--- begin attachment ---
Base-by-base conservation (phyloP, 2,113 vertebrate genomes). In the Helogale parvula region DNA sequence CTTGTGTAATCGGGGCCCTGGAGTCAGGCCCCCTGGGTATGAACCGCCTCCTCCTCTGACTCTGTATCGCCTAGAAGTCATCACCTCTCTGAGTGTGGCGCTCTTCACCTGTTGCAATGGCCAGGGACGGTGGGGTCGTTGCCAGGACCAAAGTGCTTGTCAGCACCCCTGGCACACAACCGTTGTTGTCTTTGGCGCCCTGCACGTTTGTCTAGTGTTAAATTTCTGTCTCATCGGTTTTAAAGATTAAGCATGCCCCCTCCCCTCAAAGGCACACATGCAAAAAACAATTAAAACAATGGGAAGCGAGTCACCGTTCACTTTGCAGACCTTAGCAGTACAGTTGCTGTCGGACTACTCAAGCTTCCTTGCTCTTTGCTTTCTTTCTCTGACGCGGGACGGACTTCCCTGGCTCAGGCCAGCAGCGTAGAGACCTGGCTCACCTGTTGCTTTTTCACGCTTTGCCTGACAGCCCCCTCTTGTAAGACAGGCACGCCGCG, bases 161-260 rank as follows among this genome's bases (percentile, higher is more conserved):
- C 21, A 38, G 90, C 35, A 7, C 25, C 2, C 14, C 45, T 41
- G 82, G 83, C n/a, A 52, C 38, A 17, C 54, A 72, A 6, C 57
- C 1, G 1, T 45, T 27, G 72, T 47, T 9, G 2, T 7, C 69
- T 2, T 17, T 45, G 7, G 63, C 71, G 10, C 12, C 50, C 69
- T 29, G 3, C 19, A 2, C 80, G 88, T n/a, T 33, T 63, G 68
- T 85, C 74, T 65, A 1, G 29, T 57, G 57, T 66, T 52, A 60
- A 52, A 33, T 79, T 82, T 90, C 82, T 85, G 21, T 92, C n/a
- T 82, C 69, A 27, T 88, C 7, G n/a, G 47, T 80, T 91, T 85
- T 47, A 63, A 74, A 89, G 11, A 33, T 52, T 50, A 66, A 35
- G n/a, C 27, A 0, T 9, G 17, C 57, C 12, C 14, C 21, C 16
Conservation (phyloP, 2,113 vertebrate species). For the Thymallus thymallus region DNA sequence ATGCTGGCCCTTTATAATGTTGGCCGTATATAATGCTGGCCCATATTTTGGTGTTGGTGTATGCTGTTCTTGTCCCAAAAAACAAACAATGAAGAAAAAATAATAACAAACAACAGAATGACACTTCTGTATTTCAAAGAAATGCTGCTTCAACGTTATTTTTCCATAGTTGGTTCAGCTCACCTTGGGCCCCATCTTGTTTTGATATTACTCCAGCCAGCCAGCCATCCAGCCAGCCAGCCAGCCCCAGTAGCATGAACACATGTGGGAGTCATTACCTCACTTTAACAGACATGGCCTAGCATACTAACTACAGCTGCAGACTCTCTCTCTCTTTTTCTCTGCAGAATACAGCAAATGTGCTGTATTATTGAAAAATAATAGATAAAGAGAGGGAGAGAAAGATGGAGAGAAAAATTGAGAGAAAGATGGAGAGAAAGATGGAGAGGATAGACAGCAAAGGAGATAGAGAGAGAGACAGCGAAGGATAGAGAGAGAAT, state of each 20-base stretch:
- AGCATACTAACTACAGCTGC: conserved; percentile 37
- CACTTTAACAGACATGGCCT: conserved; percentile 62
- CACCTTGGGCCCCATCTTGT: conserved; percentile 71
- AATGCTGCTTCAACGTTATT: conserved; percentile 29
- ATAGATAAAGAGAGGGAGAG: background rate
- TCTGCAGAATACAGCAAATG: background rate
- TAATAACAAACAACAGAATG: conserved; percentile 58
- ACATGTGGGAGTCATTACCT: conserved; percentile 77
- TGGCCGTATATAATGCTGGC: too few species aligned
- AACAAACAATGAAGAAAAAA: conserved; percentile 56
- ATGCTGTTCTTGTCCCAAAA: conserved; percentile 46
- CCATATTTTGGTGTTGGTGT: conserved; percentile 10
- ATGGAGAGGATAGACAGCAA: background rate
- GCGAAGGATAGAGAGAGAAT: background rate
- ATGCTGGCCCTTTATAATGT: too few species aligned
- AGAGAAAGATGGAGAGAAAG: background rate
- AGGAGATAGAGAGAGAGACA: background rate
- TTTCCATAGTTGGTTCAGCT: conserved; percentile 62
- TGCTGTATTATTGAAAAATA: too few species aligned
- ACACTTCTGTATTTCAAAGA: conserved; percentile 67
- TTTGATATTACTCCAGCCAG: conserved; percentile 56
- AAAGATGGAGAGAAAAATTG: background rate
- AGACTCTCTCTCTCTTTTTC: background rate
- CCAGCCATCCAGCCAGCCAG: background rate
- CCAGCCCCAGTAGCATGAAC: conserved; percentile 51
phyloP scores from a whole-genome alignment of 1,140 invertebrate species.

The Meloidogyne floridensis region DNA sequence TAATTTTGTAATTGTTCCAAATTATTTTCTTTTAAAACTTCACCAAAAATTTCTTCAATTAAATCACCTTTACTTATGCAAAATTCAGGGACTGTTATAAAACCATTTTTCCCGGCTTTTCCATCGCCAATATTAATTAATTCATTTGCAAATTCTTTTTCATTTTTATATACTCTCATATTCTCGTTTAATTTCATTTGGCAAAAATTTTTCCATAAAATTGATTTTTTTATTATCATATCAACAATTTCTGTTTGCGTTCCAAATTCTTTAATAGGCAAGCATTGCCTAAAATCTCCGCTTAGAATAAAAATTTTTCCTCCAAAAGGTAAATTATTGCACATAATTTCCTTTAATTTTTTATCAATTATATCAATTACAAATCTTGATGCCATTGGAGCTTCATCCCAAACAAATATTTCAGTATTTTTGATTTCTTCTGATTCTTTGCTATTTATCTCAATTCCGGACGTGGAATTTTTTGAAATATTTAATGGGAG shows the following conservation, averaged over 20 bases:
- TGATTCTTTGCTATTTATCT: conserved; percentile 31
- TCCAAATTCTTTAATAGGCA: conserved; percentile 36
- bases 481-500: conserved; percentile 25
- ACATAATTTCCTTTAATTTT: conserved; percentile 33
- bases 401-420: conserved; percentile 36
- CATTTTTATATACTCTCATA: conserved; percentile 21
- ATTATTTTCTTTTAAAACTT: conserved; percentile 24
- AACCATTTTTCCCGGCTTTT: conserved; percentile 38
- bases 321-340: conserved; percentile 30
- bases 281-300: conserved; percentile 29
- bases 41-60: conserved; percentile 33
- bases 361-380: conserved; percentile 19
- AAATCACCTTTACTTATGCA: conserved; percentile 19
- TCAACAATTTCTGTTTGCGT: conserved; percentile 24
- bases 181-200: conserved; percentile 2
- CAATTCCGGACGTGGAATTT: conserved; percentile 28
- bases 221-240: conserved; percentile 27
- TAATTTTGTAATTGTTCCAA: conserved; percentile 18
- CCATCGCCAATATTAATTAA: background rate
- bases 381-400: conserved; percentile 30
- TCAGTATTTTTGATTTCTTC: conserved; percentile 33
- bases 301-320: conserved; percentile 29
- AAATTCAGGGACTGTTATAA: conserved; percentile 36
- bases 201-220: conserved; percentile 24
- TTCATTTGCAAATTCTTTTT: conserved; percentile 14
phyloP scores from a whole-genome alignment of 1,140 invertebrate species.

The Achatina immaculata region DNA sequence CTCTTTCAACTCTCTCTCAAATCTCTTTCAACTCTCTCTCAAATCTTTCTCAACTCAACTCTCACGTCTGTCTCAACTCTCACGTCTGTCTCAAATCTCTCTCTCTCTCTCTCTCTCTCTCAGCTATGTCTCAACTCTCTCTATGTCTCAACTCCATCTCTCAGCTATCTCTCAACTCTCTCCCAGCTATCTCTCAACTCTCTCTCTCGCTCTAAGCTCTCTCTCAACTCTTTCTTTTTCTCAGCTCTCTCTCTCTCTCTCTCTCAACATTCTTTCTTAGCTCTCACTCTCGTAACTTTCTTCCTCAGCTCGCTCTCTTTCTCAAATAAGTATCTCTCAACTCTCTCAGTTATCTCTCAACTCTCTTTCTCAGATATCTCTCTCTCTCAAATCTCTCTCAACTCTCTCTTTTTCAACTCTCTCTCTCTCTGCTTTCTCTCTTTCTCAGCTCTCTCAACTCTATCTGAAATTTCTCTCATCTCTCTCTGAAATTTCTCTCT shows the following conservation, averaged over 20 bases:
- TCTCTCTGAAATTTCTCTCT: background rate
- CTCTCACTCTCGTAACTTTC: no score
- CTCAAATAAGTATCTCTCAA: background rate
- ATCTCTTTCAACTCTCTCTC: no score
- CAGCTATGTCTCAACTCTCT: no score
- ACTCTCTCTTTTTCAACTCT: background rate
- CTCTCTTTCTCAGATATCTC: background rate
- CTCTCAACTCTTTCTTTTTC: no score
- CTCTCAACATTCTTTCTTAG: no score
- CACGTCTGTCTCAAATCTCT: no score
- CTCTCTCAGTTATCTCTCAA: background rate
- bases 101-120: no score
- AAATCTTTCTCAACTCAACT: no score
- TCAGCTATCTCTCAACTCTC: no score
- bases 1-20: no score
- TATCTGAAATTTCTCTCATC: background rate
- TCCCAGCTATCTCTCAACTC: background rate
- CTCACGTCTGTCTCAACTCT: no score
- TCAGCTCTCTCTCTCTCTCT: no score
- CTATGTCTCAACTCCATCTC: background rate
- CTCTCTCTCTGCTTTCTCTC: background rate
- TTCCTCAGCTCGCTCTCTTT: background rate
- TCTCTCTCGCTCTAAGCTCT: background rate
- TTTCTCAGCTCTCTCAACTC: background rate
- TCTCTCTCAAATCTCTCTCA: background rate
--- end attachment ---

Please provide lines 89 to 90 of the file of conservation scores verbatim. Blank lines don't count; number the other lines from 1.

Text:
- TCTCTCTCGCTCTAAGCTCT: background rate
- TTTCTCAGCTCTCTCAACTC: background rate